Assuming that is the case .... 

Would you then say that pushing the manual mower around and no grass is being cut is twice as easy as doing the same with a gas mower? 

When you mow low, I have to agree with you:  this is going to be damn near impossible.  At the very least, it will be freakishly frustrating.  If you take a traditional manual mower and set it as high as it will go, it will still be terribly difficult - much harder than using a power mower.  But .... if you mow at a height of at least 3 inches, it turns out you usually are not mowing much grass.   I would speculate that mowing at 3 inches would be about seven times easier than mowing at 1.75 inches (the maximum height for the old school manual mowers). 

If you let your lawn grow to 6 to 12 inches inches tall, the manual mower is going to do a really lame job and it's going to be a lot of work.  But!  If you mow every couple of weeks when it is 4 to 5 inches tall, the manual mower will be easy to use.  Easier than a gas mower.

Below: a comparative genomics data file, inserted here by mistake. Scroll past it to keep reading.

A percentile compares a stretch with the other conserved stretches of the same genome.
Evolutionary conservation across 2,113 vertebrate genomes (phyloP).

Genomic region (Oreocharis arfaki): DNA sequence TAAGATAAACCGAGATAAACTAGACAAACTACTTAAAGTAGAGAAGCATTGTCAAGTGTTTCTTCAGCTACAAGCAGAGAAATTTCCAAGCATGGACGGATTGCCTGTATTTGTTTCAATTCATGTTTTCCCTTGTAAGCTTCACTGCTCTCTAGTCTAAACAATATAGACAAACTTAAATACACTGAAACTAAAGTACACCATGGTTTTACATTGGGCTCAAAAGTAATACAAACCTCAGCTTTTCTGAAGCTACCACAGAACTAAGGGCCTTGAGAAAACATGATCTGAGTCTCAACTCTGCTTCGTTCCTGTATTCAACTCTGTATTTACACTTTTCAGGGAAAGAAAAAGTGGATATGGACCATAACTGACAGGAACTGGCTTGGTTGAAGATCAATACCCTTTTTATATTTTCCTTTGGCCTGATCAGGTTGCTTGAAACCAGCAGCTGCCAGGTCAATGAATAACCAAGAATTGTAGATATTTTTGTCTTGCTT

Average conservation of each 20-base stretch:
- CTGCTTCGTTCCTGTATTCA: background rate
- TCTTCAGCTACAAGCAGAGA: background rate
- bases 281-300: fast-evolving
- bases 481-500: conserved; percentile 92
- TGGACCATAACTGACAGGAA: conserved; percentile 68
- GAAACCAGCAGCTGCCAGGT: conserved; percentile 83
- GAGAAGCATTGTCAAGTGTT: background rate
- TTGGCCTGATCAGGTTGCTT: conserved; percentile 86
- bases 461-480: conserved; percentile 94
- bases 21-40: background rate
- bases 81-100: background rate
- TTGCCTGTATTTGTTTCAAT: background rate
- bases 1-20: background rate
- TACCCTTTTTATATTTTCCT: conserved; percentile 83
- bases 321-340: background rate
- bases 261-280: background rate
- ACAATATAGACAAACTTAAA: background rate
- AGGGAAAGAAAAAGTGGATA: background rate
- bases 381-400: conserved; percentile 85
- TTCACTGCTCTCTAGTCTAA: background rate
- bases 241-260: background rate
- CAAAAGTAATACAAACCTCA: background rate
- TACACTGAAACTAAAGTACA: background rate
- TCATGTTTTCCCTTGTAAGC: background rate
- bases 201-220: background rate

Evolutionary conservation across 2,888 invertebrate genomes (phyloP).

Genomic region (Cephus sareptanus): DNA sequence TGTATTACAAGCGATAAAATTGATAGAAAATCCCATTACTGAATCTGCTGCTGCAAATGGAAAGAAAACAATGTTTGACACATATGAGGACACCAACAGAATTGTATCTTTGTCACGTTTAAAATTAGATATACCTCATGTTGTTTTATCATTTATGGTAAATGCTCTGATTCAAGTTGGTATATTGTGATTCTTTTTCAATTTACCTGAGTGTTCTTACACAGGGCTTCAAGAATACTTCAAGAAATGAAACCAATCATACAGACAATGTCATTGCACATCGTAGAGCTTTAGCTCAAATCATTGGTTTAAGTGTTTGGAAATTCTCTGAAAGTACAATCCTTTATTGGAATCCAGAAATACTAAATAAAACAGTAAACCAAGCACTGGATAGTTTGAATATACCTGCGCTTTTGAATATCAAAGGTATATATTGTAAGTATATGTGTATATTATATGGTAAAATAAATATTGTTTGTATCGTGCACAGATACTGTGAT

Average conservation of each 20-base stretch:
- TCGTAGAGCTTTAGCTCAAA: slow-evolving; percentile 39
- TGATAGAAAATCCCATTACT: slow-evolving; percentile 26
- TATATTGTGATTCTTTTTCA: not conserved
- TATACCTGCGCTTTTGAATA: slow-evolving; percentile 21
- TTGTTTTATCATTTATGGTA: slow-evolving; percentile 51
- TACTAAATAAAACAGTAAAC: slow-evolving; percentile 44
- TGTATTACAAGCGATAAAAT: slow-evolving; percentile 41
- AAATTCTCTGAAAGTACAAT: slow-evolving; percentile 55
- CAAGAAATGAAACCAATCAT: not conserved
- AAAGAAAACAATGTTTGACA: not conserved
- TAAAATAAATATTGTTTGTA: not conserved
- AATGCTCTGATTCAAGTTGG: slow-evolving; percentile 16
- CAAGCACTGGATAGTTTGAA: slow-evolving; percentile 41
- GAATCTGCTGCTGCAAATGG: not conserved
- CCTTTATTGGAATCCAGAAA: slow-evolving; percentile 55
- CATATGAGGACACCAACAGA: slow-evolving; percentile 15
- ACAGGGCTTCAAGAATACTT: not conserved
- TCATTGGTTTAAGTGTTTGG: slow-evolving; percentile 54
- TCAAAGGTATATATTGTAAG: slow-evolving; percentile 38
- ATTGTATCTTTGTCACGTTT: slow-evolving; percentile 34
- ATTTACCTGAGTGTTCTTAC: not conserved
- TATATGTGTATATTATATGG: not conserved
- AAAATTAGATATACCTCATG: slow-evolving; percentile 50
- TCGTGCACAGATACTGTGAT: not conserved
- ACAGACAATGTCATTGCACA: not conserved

And if you are mowing short, you will need to mow two to four times more often.  So if you mow tall, you won't mow as often, and the manual will be easier.








I've seriously looked into gang reel mowers for cutting pastures, but the drawback is as you've stated being the low cut height. I have never cut a lawn below three inches, and the pastures certainly need at least that height. Is their a source out there for reel mowers that cut above three inches and I've just missed it?
 
paul wheaton
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There are at least two reel mowers that cut at 3 inches.  The scott's is one. 

As for pasture management - I tend to use a bush hog.

 
Leah Sattler
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I believe kesmac makes a gang reel that mows at 3 1/4.